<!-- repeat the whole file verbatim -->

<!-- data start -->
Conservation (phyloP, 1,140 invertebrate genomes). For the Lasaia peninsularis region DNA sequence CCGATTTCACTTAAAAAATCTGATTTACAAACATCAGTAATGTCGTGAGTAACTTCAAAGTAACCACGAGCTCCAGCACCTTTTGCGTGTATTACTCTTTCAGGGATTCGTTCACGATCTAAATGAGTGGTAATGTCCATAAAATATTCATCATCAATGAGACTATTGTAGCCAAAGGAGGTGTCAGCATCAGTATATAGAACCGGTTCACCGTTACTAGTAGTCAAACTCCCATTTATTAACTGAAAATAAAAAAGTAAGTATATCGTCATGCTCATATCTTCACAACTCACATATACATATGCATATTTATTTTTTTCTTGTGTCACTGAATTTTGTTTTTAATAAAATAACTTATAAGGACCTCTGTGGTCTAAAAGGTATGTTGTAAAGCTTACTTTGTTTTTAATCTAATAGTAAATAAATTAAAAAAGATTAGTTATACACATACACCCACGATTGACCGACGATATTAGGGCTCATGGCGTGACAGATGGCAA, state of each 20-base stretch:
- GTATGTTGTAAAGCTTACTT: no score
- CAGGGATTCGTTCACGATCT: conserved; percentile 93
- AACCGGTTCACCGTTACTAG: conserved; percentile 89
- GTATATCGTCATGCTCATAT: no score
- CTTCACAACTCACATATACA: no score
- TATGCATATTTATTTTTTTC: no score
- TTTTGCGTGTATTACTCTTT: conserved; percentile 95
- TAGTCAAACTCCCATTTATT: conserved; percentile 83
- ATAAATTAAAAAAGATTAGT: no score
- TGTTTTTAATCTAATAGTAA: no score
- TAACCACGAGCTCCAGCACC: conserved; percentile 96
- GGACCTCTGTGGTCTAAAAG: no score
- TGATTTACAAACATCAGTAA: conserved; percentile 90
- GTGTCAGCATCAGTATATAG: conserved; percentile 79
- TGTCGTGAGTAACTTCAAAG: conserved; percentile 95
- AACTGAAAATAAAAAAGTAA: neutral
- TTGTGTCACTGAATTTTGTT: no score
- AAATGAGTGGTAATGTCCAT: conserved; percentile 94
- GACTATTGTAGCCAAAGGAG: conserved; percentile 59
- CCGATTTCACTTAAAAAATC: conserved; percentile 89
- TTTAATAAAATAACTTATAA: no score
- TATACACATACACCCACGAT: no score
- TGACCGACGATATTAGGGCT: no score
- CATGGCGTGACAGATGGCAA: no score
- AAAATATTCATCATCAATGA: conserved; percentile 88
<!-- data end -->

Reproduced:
Conservation (phyloP, 1,140 invertebrate genomes). For the Lasaia peninsularis region DNA sequence CCGATTTCACTTAAAAAATCTGATTTACAAACATCAGTAATGTCGTGAGTAACTTCAAAGTAACCACGAGCTCCAGCACCTTTTGCGTGTATTACTCTTTCAGGGATTCGTTCACGATCTAAATGAGTGGTAATGTCCATAAAATATTCATCATCAATGAGACTATTGTAGCCAAAGGAGGTGTCAGCATCAGTATATAGAACCGGTTCACCGTTACTAGTAGTCAAACTCCCATTTATTAACTGAAAATAAAAAAGTAAGTATATCGTCATGCTCATATCTTCACAACTCACATATACATATGCATATTTATTTTTTTCTTGTGTCACTGAATTTTGTTTTTAATAAAATAACTTATAAGGACCTCTGTGGTCTAAAAGGTATGTTGTAAAGCTTACTTTGTTTTTAATCTAATAGTAAATAAATTAAAAAAGATTAGTTATACACATACACCCACGATTGACCGACGATATTAGGGCTCATGGCGTGACAGATGGCAA, state of each 20-base stretch:
- GTATGTTGTAAAGCTTACTT: no score
- CAGGGATTCGTTCACGATCT: conserved; percentile 93
- AACCGGTTCACCGTTACTAG: conserved; percentile 89
- GTATATCGTCATGCTCATAT: no score
- CTTCACAACTCACATATACA: no score
- TATGCATATTTATTTTTTTC: no score
- TTTTGCGTGTATTACTCTTT: conserved; percentile 95
- TAGTCAAACTCCCATTTATT: conserved; percentile 83
- ATAAATTAAAAAAGATTAGT: no score
- TGTTTTTAATCTAATAGTAA: no score
- TAACCACGAGCTCCAGCACC: conserved; percentile 96
- GGACCTCTGTGGTCTAAAAG: no score
- TGATTTACAAACATCAGTAA: conserved; percentile 90
- GTGTCAGCATCAGTATATAG: conserved; percentile 79
- TGTCGTGAGTAACTTCAAAG: conserved; percentile 95
- AACTGAAAATAAAAAAGTAA: neutral
- TTGTGTCACTGAATTTTGTT: no score
- AAATGAGTGGTAATGTCCAT: conserved; percentile 94
- GACTATTGTAGCCAAAGGAG: conserved; percentile 59
- CCGATTTCACTTAAAAAATC: conserved; percentile 89
- TTTAATAAAATAACTTATAA: no score
- TATACACATACACCCACGAT: no score
- TGACCGACGATATTAGGGCT: no score
- CATGGCGTGACAGATGGCAA: no score
- AAAATATTCATCATCAATGA: conserved; percentile 88